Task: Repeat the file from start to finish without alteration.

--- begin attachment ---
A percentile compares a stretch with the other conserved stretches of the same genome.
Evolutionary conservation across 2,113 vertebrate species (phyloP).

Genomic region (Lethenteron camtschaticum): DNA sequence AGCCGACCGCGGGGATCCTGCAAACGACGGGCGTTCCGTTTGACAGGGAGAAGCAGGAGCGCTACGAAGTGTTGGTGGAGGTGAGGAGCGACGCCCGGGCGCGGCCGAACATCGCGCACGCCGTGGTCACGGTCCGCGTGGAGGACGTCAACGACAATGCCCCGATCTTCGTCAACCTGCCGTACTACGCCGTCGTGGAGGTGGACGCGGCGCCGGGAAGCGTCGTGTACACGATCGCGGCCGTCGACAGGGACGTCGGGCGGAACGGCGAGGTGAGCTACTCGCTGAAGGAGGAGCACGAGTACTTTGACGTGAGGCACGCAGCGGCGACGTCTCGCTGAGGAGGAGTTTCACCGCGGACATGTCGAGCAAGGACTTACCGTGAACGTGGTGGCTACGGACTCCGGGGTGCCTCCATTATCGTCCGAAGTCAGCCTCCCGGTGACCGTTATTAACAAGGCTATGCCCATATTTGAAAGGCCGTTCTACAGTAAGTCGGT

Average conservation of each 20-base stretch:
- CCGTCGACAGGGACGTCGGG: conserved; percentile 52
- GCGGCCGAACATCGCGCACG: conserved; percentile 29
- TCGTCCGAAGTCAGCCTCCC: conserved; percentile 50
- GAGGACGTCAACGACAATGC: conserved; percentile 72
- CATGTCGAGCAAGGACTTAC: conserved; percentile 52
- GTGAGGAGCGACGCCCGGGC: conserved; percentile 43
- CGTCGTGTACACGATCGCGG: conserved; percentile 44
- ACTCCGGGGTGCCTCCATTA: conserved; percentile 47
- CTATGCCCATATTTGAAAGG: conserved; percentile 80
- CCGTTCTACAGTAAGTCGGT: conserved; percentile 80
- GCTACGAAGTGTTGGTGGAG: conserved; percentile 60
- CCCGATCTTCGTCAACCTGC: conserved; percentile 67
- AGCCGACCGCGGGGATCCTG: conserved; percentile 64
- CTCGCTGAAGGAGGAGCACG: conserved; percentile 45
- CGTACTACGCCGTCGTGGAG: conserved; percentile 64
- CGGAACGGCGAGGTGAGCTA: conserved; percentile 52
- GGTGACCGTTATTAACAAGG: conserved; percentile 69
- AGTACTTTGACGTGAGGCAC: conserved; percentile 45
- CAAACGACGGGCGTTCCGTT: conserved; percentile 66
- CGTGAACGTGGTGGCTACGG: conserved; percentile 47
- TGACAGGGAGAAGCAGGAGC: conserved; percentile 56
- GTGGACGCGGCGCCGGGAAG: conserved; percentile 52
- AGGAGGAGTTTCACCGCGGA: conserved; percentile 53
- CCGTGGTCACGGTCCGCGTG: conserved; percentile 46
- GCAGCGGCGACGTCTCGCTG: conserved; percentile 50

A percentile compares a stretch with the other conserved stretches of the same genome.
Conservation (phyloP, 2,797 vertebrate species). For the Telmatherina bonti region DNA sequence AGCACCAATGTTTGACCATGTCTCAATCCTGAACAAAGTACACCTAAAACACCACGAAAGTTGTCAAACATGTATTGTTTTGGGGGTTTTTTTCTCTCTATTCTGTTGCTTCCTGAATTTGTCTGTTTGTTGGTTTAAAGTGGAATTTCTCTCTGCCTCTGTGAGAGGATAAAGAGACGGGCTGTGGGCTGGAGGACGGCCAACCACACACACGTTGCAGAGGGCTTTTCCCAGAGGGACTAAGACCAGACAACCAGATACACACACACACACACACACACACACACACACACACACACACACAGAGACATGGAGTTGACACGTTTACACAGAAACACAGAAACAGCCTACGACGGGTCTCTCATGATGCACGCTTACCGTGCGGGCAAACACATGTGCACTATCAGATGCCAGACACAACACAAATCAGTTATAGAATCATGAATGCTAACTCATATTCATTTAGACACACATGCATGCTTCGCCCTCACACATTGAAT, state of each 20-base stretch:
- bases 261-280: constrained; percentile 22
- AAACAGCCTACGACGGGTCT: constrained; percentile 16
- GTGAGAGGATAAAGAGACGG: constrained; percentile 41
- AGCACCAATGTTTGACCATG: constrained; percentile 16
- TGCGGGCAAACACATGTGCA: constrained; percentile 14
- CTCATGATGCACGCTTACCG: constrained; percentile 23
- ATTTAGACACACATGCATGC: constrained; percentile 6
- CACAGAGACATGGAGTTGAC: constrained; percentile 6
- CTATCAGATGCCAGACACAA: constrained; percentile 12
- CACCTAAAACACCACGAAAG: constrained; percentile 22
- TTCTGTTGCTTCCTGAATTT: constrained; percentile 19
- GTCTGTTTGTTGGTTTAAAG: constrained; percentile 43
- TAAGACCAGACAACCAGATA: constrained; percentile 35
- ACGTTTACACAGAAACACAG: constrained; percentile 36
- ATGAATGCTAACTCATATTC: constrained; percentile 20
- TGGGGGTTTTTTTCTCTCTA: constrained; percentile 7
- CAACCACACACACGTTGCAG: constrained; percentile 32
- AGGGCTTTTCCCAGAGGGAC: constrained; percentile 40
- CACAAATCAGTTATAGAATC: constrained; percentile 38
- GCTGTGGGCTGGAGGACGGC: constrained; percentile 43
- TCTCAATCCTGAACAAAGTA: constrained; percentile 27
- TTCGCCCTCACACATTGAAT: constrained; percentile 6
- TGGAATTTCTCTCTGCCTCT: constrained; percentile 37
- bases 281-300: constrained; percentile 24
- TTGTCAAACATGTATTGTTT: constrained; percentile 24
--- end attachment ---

A percentile compares a stretch with the other conserved stretches of the same genome.
Evolutionary conservation across 2,113 vertebrate species (phyloP).

Genomic region (Lethenteron camtschaticum): DNA sequence AGCCGACCGCGGGGATCCTGCAAACGACGGGCGTTCCGTTTGACAGGGAGAAGCAGGAGCGCTACGAAGTGTTGGTGGAGGTGAGGAGCGACGCCCGGGCGCGGCCGAACATCGCGCACGCCGTGGTCACGGTCCGCGTGGAGGACGTCAACGACAATGCCCCGATCTTCGTCAACCTGCCGTACTACGCCGTCGTGGAGGTGGACGCGGCGCCGGGAAGCGTCGTGTACACGATCGCGGCCGTCGACAGGGACGTCGGGCGGAACGGCGAGGTGAGCTACTCGCTGAAGGAGGAGCACGAGTACTTTGACGTGAGGCACGCAGCGGCGACGTCTCGCTGAGGAGGAGTTTCACCGCGGACATGTCGAGCAAGGACTTACCGTGAACGTGGTGGCTACGGACTCCGGGGTGCCTCCATTATCGTCCGAAGTCAGCCTCCCGGTGACCGTTATTAACAAGGCTATGCCCATATTTGAAAGGCCGTTCTACAGTAAGTCGGT

Average conservation of each 20-base stretch:
- CCGTCGACAGGGACGTCGGG: conserved; percentile 52
- GCGGCCGAACATCGCGCACG: conserved; percentile 29
- TCGTCCGAAGTCAGCCTCCC: conserved; percentile 50
- GAGGACGTCAACGACAATGC: conserved; percentile 72
- CATGTCGAGCAAGGACTTAC: conserved; percentile 52
- GTGAGGAGCGACGCCCGGGC: conserved; percentile 43
- CGTCGTGTACACGATCGCGG: conserved; percentile 44
- ACTCCGGGGTGCCTCCATTA: conserved; percentile 47
- CTATGCCCATATTTGAAAGG: conserved; percentile 80
- CCGTTCTACAGTAAGTCGGT: conserved; percentile 80
- GCTACGAAGTGTTGGTGGAG: conserved; percentile 60
- CCCGATCTTCGTCAACCTGC: conserved; percentile 67
- AGCCGACCGCGGGGATCCTG: conserved; percentile 64
- CTCGCTGAAGGAGGAGCACG: conserved; percentile 45
- CGTACTACGCCGTCGTGGAG: conserved; percentile 64
- CGGAACGGCGAGGTGAGCTA: conserved; percentile 52
- GGTGACCGTTATTAACAAGG: conserved; percentile 69
- AGTACTTTGACGTGAGGCAC: conserved; percentile 45
- CAAACGACGGGCGTTCCGTT: conserved; percentile 66
- CGTGAACGTGGTGGCTACGG: conserved; percentile 47
- TGACAGGGAGAAGCAGGAGC: conserved; percentile 56
- GTGGACGCGGCGCCGGGAAG: conserved; percentile 52
- AGGAGGAGTTTCACCGCGGA: conserved; percentile 53
- CCGTGGTCACGGTCCGCGTG: conserved; percentile 46
- GCAGCGGCGACGTCTCGCTG: conserved; percentile 50

A percentile compares a stretch with the other conserved stretches of the same genome.
Conservation (phyloP, 2,797 vertebrate species). For the Telmatherina bonti region DNA sequence AGCACCAATGTTTGACCATGTCTCAATCCTGAACAAAGTACACCTAAAACACCACGAAAGTTGTCAAACATGTATTGTTTTGGGGGTTTTTTTCTCTCTATTCTGTTGCTTCCTGAATTTGTCTGTTTGTTGGTTTAAAGTGGAATTTCTCTCTGCCTCTGTGAGAGGATAAAGAGACGGGCTGTGGGCTGGAGGACGGCCAACCACACACACGTTGCAGAGGGCTTTTCCCAGAGGGACTAAGACCAGACAACCAGATACACACACACACACACACACACACACACACACACACACACACACAGAGACATGGAGTTGACACGTTTACACAGAAACACAGAAACAGCCTACGACGGGTCTCTCATGATGCACGCTTACCGTGCGGGCAAACACATGTGCACTATCAGATGCCAGACACAACACAAATCAGTTATAGAATCATGAATGCTAACTCATATTCATTTAGACACACATGCATGCTTCGCCCTCACACATTGAAT, state of each 20-base stretch:
- bases 261-280: constrained; percentile 22
- AAACAGCCTACGACGGGTCT: constrained; percentile 16
- GTGAGAGGATAAAGAGACGG: constrained; percentile 41
- AGCACCAATGTTTGACCATG: constrained; percentile 16
- TGCGGGCAAACACATGTGCA: constrained; percentile 14
- CTCATGATGCACGCTTACCG: constrained; percentile 23
- ATTTAGACACACATGCATGC: constrained; percentile 6
- CACAGAGACATGGAGTTGAC: constrained; percentile 6
- CTATCAGATGCCAGACACAA: constrained; percentile 12
- CACCTAAAACACCACGAAAG: constrained; percentile 22
- TTCTGTTGCTTCCTGAATTT: constrained; percentile 19
- GTCTGTTTGTTGGTTTAAAG: constrained; percentile 43
- TAAGACCAGACAACCAGATA: constrained; percentile 35
- ACGTTTACACAGAAACACAG: constrained; percentile 36
- ATGAATGCTAACTCATATTC: constrained; percentile 20
- TGGGGGTTTTTTTCTCTCTA: constrained; percentile 7
- CAACCACACACACGTTGCAG: constrained; percentile 32
- AGGGCTTTTCCCAGAGGGAC: constrained; percentile 40
- CACAAATCAGTTATAGAATC: constrained; percentile 38
- GCTGTGGGCTGGAGGACGGC: constrained; percentile 43
- TCTCAATCCTGAACAAAGTA: constrained; percentile 27
- TTCGCCCTCACACATTGAAT: constrained; percentile 6
- TGGAATTTCTCTCTGCCTCT: constrained; percentile 37
- bases 281-300: constrained; percentile 24
- TTGTCAAACATGTATTGTTT: constrained; percentile 24